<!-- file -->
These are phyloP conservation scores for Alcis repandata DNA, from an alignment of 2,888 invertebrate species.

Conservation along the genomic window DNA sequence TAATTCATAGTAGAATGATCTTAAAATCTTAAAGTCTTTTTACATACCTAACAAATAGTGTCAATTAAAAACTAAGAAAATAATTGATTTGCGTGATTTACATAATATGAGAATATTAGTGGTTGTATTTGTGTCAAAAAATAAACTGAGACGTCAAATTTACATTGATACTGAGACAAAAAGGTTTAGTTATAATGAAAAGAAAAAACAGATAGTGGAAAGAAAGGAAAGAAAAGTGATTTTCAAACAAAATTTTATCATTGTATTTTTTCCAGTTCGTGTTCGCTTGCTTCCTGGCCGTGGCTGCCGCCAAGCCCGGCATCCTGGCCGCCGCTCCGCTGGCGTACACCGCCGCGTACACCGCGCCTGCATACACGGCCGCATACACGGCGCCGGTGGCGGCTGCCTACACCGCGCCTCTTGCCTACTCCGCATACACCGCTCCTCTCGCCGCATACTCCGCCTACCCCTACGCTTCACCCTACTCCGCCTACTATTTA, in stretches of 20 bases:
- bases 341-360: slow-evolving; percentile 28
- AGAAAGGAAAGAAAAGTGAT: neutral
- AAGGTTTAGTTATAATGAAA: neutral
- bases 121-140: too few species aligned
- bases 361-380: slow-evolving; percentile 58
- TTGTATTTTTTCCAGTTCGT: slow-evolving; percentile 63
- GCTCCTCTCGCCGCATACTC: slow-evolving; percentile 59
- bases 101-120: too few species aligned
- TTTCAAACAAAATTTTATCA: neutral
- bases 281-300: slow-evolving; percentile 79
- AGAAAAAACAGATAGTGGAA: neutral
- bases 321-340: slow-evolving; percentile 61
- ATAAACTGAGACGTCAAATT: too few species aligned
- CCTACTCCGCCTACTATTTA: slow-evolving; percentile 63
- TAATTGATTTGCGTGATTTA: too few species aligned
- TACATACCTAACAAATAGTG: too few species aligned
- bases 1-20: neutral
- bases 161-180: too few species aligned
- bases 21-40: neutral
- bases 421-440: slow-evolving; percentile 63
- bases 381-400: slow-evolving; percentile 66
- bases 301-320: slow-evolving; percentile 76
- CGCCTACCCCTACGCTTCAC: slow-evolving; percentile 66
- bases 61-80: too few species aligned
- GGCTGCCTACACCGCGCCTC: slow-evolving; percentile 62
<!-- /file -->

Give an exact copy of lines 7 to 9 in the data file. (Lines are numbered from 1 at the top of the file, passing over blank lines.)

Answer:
- bases 361-380: slow-evolving; percentile 58
- TTGTATTTTTTCCAGTTCGT: slow-evolving; percentile 63
- GCTCCTCTCGCCGCATACTC: slow-evolving; percentile 59